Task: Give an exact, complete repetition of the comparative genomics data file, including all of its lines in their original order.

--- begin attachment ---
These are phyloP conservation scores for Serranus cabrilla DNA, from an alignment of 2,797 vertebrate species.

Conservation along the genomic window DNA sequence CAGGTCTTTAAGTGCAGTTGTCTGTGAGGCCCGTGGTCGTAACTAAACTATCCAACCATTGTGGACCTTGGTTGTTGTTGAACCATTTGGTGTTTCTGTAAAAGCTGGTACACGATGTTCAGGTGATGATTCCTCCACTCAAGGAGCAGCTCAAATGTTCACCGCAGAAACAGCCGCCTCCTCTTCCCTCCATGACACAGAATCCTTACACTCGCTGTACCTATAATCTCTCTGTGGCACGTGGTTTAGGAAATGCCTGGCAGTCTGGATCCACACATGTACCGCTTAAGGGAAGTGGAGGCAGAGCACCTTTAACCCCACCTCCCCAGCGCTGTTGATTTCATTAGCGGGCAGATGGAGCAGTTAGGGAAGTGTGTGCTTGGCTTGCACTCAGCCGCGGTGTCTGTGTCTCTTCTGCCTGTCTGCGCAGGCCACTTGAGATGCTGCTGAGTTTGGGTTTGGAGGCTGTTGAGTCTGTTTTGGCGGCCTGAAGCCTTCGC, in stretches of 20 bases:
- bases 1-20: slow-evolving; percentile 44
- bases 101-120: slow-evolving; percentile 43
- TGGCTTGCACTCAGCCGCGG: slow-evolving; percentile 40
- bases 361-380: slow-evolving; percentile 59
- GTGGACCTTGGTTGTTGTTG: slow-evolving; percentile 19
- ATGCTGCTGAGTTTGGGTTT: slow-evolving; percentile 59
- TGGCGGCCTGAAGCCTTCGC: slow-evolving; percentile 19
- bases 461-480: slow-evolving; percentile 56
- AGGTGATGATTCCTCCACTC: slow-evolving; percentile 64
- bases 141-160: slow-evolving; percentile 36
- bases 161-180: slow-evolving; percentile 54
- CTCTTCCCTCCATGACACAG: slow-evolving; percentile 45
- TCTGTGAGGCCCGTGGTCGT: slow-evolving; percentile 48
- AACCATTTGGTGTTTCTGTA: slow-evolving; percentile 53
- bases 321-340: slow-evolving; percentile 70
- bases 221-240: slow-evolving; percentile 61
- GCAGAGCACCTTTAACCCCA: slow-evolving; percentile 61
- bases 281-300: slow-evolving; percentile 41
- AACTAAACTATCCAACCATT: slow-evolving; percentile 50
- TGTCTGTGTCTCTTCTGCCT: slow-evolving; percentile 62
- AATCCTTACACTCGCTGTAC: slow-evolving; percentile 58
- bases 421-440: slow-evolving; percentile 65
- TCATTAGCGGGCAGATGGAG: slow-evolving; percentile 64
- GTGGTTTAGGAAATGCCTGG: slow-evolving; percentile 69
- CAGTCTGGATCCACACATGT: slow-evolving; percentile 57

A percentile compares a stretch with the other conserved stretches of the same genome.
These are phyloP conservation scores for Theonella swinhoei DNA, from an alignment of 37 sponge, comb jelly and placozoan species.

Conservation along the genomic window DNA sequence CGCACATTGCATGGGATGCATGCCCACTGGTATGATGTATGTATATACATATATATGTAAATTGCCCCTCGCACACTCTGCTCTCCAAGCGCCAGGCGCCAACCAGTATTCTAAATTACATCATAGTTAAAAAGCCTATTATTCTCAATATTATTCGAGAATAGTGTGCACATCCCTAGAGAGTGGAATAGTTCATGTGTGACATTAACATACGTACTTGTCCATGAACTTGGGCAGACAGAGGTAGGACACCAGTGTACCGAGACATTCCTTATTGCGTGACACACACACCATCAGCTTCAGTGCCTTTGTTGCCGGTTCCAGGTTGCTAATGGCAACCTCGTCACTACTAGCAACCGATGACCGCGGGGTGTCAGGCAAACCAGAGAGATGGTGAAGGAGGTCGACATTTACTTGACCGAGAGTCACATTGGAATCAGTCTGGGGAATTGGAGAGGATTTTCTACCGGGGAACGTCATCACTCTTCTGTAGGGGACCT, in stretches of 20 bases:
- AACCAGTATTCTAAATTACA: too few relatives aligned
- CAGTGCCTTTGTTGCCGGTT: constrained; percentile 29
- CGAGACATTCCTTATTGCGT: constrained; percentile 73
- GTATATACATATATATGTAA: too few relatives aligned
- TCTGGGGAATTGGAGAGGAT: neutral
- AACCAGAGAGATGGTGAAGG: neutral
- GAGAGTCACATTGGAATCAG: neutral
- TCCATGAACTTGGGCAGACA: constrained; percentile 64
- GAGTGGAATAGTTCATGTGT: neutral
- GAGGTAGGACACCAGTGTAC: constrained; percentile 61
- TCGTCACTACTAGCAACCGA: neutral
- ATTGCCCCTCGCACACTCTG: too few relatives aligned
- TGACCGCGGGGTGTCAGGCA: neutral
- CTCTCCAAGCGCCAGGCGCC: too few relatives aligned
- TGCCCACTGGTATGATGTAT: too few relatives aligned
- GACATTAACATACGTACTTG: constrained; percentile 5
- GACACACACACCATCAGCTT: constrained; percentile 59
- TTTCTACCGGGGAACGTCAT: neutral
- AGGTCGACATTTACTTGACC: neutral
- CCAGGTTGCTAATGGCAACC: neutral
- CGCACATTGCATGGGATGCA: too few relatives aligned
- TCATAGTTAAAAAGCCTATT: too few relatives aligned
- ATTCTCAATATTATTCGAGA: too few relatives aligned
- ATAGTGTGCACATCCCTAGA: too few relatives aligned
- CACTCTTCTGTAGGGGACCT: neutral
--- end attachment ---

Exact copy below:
These are phyloP conservation scores for Serranus cabrilla DNA, from an alignment of 2,797 vertebrate species.

Conservation along the genomic window DNA sequence CAGGTCTTTAAGTGCAGTTGTCTGTGAGGCCCGTGGTCGTAACTAAACTATCCAACCATTGTGGACCTTGGTTGTTGTTGAACCATTTGGTGTTTCTGTAAAAGCTGGTACACGATGTTCAGGTGATGATTCCTCCACTCAAGGAGCAGCTCAAATGTTCACCGCAGAAACAGCCGCCTCCTCTTCCCTCCATGACACAGAATCCTTACACTCGCTGTACCTATAATCTCTCTGTGGCACGTGGTTTAGGAAATGCCTGGCAGTCTGGATCCACACATGTACCGCTTAAGGGAAGTGGAGGCAGAGCACCTTTAACCCCACCTCCCCAGCGCTGTTGATTTCATTAGCGGGCAGATGGAGCAGTTAGGGAAGTGTGTGCTTGGCTTGCACTCAGCCGCGGTGTCTGTGTCTCTTCTGCCTGTCTGCGCAGGCCACTTGAGATGCTGCTGAGTTTGGGTTTGGAGGCTGTTGAGTCTGTTTTGGCGGCCTGAAGCCTTCGC, in stretches of 20 bases:
- bases 1-20: slow-evolving; percentile 44
- bases 101-120: slow-evolving; percentile 43
- TGGCTTGCACTCAGCCGCGG: slow-evolving; percentile 40
- bases 361-380: slow-evolving; percentile 59
- GTGGACCTTGGTTGTTGTTG: slow-evolving; percentile 19
- ATGCTGCTGAGTTTGGGTTT: slow-evolving; percentile 59
- TGGCGGCCTGAAGCCTTCGC: slow-evolving; percentile 19
- bases 461-480: slow-evolving; percentile 56
- AGGTGATGATTCCTCCACTC: slow-evolving; percentile 64
- bases 141-160: slow-evolving; percentile 36
- bases 161-180: slow-evolving; percentile 54
- CTCTTCCCTCCATGACACAG: slow-evolving; percentile 45
- TCTGTGAGGCCCGTGGTCGT: slow-evolving; percentile 48
- AACCATTTGGTGTTTCTGTA: slow-evolving; percentile 53
- bases 321-340: slow-evolving; percentile 70
- bases 221-240: slow-evolving; percentile 61
- GCAGAGCACCTTTAACCCCA: slow-evolving; percentile 61
- bases 281-300: slow-evolving; percentile 41
- AACTAAACTATCCAACCATT: slow-evolving; percentile 50
- TGTCTGTGTCTCTTCTGCCT: slow-evolving; percentile 62
- AATCCTTACACTCGCTGTAC: slow-evolving; percentile 58
- bases 421-440: slow-evolving; percentile 65
- TCATTAGCGGGCAGATGGAG: slow-evolving; percentile 64
- GTGGTTTAGGAAATGCCTGG: slow-evolving; percentile 69
- CAGTCTGGATCCACACATGT: slow-evolving; percentile 57

A percentile compares a stretch with the other conserved stretches of the same genome.
These are phyloP conservation scores for Theonella swinhoei DNA, from an alignment of 37 sponge, comb jelly and placozoan species.

Conservation along the genomic window DNA sequence CGCACATTGCATGGGATGCATGCCCACTGGTATGATGTATGTATATACATATATATGTAAATTGCCCCTCGCACACTCTGCTCTCCAAGCGCCAGGCGCCAACCAGTATTCTAAATTACATCATAGTTAAAAAGCCTATTATTCTCAATATTATTCGAGAATAGTGTGCACATCCCTAGAGAGTGGAATAGTTCATGTGTGACATTAACATACGTACTTGTCCATGAACTTGGGCAGACAGAGGTAGGACACCAGTGTACCGAGACATTCCTTATTGCGTGACACACACACCATCAGCTTCAGTGCCTTTGTTGCCGGTTCCAGGTTGCTAATGGCAACCTCGTCACTACTAGCAACCGATGACCGCGGGGTGTCAGGCAAACCAGAGAGATGGTGAAGGAGGTCGACATTTACTTGACCGAGAGTCACATTGGAATCAGTCTGGGGAATTGGAGAGGATTTTCTACCGGGGAACGTCATCACTCTTCTGTAGGGGACCT, in stretches of 20 bases:
- AACCAGTATTCTAAATTACA: too few relatives aligned
- CAGTGCCTTTGTTGCCGGTT: constrained; percentile 29
- CGAGACATTCCTTATTGCGT: constrained; percentile 73
- GTATATACATATATATGTAA: too few relatives aligned
- TCTGGGGAATTGGAGAGGAT: neutral
- AACCAGAGAGATGGTGAAGG: neutral
- GAGAGTCACATTGGAATCAG: neutral
- TCCATGAACTTGGGCAGACA: constrained; percentile 64
- GAGTGGAATAGTTCATGTGT: neutral
- GAGGTAGGACACCAGTGTAC: constrained; percentile 61
- TCGTCACTACTAGCAACCGA: neutral
- ATTGCCCCTCGCACACTCTG: too few relatives aligned
- TGACCGCGGGGTGTCAGGCA: neutral
- CTCTCCAAGCGCCAGGCGCC: too few relatives aligned
- TGCCCACTGGTATGATGTAT: too few relatives aligned
- GACATTAACATACGTACTTG: constrained; percentile 5
- GACACACACACCATCAGCTT: constrained; percentile 59
- TTTCTACCGGGGAACGTCAT: neutral
- AGGTCGACATTTACTTGACC: neutral
- CCAGGTTGCTAATGGCAACC: neutral
- CGCACATTGCATGGGATGCA: too few relatives aligned
- TCATAGTTAAAAAGCCTATT: too few relatives aligned
- ATTCTCAATATTATTCGAGA: too few relatives aligned
- ATAGTGTGCACATCCCTAGA: too few relatives aligned
- CACTCTTCTGTAGGGGACCT: neutral